Sicily: Why Now is the Time to Visit

Sicily has long been where the Italians holiday, but its reputation as a mafioso stronghold has held it back. Not for much longer, as The Rake discovers.
Sicily: Why Now is the Time to Visit
It was not the Allies’ greatest decision. Seventy-four years ago this July, they re-took Sicily from the Germans and proceeded to release all of the island’s political prisoners, many of them self-proclaimed as such. Unfortunately, these turned out to have been banged up for being in the Mafia - and thus Mussolini’s fierce and successful crackdown on organised crime through the 1920s and ‘30s was ruined. Since the late 19th century the ball at mainland Italy’s toe had been deemed too peripheral for the central government of a fledgling nation to control and a wild west of violent, middle class peasant entrepreneurs arose, selling land it didn’t own and ruling over the locals in feudal fashion. Sicily - literally cut off from fledgling civilised society - would, well into recent times, largely be ignored and tolerated by the powerhouses of Rome and Milan. As recently as 1992, two anti-mafia magistrates were assassinated in Sicily by the Cosa Nostra - and the island’s reputation, almost back on its feet, fell into disrepute again. A quarter of a century on from then, might Sicily finally be turning a corner? There’s talk once again of building a suspension bridge across the Strait of Messina - if it came off it would be the world’s longest and an engineering marvel. Next year will see Palermo, Sicily’s capital, become the Italian Capital of Culture - bringing with it a €1m award for promotion that is already seeing the regeneration of its La Kalsa waterfront area; harbours around the island are being redeveloped; roads are, slowly, being built; an upbeat local economy is encouraging young Sicilians to stay in Sicily, or at least to return after a spell in the big city, bringing with them new ideas and perspectives; visitor numbers are decidedly on the up.
Exiled Mafia boss Charles 'Lucky' Luciano and entourage draw a crowd, mainly of children, as they walk down a street in Sicily, 1949. Photo by Slim Aarons/Getty Images.
Castellammare del Golfo, a town and commune in the Trapani Province of Sicily. The name roughly translates as 'sea- fortress of the gulf', deriving from the medieval fortress in the harbour.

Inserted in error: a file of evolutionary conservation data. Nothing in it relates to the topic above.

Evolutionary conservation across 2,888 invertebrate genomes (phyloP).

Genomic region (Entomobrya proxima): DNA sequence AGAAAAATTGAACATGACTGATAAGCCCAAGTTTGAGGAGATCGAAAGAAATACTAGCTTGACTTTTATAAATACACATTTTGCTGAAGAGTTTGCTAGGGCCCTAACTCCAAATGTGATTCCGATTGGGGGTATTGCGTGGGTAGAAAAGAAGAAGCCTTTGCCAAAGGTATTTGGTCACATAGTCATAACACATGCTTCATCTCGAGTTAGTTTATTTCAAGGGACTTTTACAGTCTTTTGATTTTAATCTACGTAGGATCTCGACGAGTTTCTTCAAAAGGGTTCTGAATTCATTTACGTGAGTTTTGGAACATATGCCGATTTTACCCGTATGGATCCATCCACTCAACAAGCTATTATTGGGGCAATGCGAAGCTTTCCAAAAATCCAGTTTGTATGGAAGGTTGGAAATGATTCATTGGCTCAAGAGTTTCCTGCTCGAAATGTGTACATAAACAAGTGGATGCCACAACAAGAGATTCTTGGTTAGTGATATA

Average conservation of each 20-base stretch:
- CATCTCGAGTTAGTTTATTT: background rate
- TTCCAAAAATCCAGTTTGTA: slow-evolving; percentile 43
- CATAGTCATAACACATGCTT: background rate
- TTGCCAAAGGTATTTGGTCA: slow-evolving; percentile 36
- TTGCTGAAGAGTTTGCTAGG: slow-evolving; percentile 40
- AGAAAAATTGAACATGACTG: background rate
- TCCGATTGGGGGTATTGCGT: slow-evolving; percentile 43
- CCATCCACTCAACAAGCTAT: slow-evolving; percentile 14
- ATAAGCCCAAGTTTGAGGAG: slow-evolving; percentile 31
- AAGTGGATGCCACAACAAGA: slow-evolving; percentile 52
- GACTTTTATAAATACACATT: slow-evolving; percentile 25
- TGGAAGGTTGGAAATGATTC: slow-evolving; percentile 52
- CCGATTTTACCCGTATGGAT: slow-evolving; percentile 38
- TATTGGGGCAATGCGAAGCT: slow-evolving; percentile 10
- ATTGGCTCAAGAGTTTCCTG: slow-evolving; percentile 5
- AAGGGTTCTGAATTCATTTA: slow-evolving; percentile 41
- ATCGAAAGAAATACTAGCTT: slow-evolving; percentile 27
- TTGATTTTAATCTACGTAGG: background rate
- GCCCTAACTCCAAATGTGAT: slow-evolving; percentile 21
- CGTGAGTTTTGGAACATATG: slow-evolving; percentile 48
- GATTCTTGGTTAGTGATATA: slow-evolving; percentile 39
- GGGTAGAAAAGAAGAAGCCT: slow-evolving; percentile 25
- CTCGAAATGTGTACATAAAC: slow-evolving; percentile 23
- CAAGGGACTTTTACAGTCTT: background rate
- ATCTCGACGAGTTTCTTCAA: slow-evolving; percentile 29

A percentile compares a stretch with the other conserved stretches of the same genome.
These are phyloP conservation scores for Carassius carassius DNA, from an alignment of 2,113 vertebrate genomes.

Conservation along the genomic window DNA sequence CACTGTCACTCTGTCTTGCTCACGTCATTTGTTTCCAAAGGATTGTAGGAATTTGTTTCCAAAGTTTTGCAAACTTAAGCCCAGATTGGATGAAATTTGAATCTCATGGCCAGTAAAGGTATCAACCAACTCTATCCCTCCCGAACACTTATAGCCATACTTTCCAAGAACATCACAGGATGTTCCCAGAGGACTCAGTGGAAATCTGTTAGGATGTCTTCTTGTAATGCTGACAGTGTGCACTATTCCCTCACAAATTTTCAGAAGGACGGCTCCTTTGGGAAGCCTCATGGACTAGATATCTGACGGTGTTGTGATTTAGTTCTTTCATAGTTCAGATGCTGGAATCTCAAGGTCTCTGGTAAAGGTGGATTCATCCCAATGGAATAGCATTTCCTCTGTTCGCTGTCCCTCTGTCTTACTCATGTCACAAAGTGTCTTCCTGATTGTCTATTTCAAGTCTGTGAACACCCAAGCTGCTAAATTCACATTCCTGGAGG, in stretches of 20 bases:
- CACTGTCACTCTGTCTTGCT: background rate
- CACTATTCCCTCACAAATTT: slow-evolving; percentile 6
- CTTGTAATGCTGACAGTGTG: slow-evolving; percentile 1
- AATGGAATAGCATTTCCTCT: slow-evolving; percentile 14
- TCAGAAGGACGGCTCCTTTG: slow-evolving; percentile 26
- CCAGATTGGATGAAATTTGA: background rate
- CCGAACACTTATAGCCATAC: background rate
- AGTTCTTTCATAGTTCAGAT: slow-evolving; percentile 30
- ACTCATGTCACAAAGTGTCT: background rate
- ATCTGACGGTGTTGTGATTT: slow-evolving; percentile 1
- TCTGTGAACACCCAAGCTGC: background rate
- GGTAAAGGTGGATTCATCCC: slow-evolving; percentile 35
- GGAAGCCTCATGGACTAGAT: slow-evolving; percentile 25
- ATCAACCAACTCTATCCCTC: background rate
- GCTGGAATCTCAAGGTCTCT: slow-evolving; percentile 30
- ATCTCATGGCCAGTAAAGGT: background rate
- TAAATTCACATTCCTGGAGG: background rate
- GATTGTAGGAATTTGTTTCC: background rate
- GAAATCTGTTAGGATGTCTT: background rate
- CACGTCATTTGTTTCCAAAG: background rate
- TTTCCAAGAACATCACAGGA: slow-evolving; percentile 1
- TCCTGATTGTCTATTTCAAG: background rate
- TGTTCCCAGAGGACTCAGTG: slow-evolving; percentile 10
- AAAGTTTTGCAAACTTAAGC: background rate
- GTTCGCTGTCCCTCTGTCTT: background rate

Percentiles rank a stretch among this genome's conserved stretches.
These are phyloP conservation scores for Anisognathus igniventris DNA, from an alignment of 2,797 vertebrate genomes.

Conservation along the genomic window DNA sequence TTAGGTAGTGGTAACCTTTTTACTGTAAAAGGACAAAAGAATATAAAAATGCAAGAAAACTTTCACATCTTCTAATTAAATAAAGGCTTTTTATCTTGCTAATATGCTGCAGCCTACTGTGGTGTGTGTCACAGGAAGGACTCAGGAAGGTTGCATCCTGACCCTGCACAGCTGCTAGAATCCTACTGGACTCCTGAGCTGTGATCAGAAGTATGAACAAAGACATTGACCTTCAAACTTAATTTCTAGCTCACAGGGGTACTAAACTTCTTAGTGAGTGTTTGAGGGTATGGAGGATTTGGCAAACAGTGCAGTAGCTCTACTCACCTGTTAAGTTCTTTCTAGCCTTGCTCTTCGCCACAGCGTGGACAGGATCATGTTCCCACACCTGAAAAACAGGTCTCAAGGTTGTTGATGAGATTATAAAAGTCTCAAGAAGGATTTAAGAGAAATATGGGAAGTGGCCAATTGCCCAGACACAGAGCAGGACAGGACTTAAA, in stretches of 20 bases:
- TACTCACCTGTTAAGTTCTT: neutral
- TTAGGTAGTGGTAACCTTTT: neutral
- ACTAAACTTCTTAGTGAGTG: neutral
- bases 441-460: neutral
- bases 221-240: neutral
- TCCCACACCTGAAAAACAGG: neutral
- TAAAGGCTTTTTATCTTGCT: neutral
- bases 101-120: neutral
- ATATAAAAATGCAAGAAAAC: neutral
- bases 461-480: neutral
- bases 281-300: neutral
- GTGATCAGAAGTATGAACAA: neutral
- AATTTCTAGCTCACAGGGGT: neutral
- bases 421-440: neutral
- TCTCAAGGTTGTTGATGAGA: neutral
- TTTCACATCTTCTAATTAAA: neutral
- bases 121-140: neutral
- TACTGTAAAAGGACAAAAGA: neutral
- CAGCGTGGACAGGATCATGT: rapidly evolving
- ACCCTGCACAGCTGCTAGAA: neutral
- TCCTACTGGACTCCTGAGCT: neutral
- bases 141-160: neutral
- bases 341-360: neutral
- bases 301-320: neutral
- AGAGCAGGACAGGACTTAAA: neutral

A street scene in Palermo, Sicily, circa 1950s.
'Lucky' Luciano (third right) walking with his henchmen in Sicily, Italy, 1948. Photo by Slim Aarons/Getty Images.
“As an idea the bridge has always been linked to political shifts, so I wouldn’t expect that to actually happen soon,” admits Lucia Pascarelli. “Certainly the government needs to tackle bureaucracy here - to make the planning process faster, for example. But come to Sicily and you can see that there is a change of approach here that is attracting greater tourism.” Sicilian by birth, but recently returning to the island after many years working in Milan, Pascarelli recently re-launched her Siracusa family home as the Donna Coraly boutique hotel, part of a new wave of upscale accommodation tapping into a new market of well-heeled travellers who want to make the most of Sicily’s undoubted abundance of riches, just as the mafia has, after the longest sustained attempt to dismantle it, retreated into comparative insignificance. Hilton plans to open its fourth hotel on the island later this year, while this spring saw the Grupo Hotusa open its second outpost on the island, having focused on the Italian mainland for years.
A quaint town in Levanzo, Sicily.
UNESCO World Heritage hill town of Ragusa Ibla, Sicily. Photo by Paul Williams, Funkystock/REX/Shutterstock.
Boats on the beach and harbour in the historic centre of Cefalu, a Province of Palermo, Sicily. Photo by Martin Jung/imageBROKER/REX/Shutterstock.
And abundant hardly does Sicily justice: a varied landscape - offering beach-life, scuba-diving and even skiing down the side of Mount Etna, an active volcano; local foods - there are festivals dedicated to artichokes and ice cream; wines too, which are enjoying boom times (grapes were cultivated around Marsala in western Sicily long before they were introduced to France or northern Italy); and an ancient archaeological past, giving it temples, cathedrals and historic citadels the likes of Taormina. Next year will also see it host the itinerant Manifesta modern art biennial after the considerably more monied locations of Saint Petersburg and Zurich, as well as - ahead of time - the restoration of Palazzo Butera and the reopening of the former Convent of Saint Francis. Small wonder that Sicily has long been where Italians have holidayed, even if foreigners have tended to stay away. But not for long. “There is a lot going on in Sicily now, and the next few years will prove important to putting the island on a proper footing for upper end tourism,” says Pascarelli. “But, if we get it right, the outcome could really be amazing. It would put Sicily on the map. And for the right reasons at last.”
the rake, sicily
Mount Etna looms in the background as it overlooks Sicily.